What do you think that conversation was like when Sarai commanded Hagar to sleep with her elderly husband? How do you think Hagar felt? I find it disturbing and unfair.

"When [Hagar] knew she was pregnant, she began to despise her mistress. Then Sarai said to Abram, "You are responsible for the wrong I am suffering. I put my servant in your arms, and now that she knows she is pregnant, she despises me. May the Lord judge between you and me."

"Your servant is in your hands," Abram said. "Do with her whatever you think best." Then Sarai mistreated Hagar; so she fled from her (vv. 4b-6).

I can understand from a fleshly perspective why Hagar would choose to despise Sarai. When another person wrongs us, it's difficult to choose a godly, non-sassy response. We must be careful to pray for God's perspective and power so we don't allow weeds of resentment to overtake our hearts and guide our responses.

Hagar was a maidservant, a slave, who was forced to move to a foreign land and to sleep with the husband of her mistress. Though this was a common practice in that culture, there is still great uneasiness in my heart as I read what Hagar had to endure. She was mistreated-the Bible makes that clear-and she had fair reason to run. However, God caught up with her not too far down the road.

"The angel of the Lord found Hagar near a spring in the desert, the spring that is beside the road to Shur, and he said, "Hagar, servant of Sarai, where have you come from, and where are you going?"

"I'm running away from my mistress Sarai," she answered (vv. 7-8).

When faced with difficult circumstances, Hagar ran away. I might have done the same thing. But when she found herself seemingly alone in the desert, God sought her out and called her by name. The God of the universe knew Hagar's name. Hagar was a slave, nobody in the eyes of society, yet our God spoke lovingly through the angel of the Lord to this hurting mother-to-be and whispered promises of blessing to her weary heart.

"Then the angel of the Lord told her, "Go back to your mistress and submit to her." The angel added, "I will so increase your descendants that they will be too numerous to count" (vv. 9-10).

Stunned that the God of the universe cared to comfort her, Hagar responded by giving God a new name-El Roi, "the God Who Sees Me." She gave this name to the Lord who spoke to her: "You are the God who sees me," for she said, "I have now seen the One who sees me" (v. 13).

God pursued a broken woman and lifted her eyes to meet His own. He saw her in spite of who she was or thought herself to be, called her by name, and ministered to her heart. My heart burns with awe at the intimate intervention and tenderness that God showed Hagar, a grieving mom-to-be in a very dark hour.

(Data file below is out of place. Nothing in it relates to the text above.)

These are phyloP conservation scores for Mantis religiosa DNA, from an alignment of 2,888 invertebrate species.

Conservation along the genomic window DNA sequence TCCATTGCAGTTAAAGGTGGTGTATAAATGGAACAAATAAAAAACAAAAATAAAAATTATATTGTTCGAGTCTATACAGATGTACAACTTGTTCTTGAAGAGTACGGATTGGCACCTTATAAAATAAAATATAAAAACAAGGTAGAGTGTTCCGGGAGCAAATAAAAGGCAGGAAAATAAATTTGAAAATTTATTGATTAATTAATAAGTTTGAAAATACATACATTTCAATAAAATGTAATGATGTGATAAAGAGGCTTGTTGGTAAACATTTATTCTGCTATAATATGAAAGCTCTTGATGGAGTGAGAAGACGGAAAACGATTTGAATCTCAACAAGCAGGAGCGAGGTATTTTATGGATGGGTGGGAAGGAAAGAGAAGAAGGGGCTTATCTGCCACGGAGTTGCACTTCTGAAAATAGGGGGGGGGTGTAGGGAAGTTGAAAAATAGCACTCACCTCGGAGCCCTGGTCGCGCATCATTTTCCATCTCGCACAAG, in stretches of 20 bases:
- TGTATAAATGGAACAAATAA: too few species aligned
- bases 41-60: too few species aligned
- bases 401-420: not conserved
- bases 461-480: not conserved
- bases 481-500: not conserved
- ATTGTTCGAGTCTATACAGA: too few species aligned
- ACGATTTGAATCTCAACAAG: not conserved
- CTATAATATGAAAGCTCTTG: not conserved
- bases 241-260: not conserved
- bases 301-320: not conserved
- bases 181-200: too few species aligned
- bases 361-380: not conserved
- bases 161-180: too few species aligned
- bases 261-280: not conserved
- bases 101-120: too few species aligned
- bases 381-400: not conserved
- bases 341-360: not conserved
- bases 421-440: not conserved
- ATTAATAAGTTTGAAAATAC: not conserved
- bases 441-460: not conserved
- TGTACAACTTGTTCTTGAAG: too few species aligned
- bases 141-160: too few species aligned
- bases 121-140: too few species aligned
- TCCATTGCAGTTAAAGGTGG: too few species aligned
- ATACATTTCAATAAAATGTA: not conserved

Each one of us strolls through the wilderness of life at times. Our unchanging God knows your name too. He sees you right where you are and knows the burdens of your heart. God sees each one of us just as He saw Hagar, and bids us to see ourselves through His eyes. Why would He? Because of Jesus. Once you place your faith in Christ, God sees you through the blood-stained curtain of His risen Son. Perfect. Forgiven. Precious.

Let's Pray

Heavenly Father, thank You for seeing me...even in the times when I feel forgotten and invisible. Your Word says that You know my name and consider me precious. Please speak that to my soul right now. (Pause here to listen...) I love you, Lord. In Jesus' Name I pray, Amen.

Now It's Your Turn

What can you learn from Hagar's encounter with God in the desert? Where have you come from and where are you going? Take time to journal a response or visit my facebook page ( to tell me about how today's devotion hit your heart.

So many times, we want to run from our problems and sidestep accountability. Is there a difficulty in your life that you're tempted to run away from or ignore?

More From The Girlfriends

Today's devotion is an excerpt from Gwen Smith's book,Broken Into Beautiful. Broken into Beautiful, features Gwen's testimony, along with Scriptural truths and stories of how God has brought restoration the hearts of many other women who had painful life wounds. God delights to transform lives ... including your own. Experience God's healing and hope in your life today as you read Broken Into Beautiful! To order the book, go to Amazon or, for a signed copy, visit Gwen's website: .

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Girlfriends in God

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Matthews, NC 28106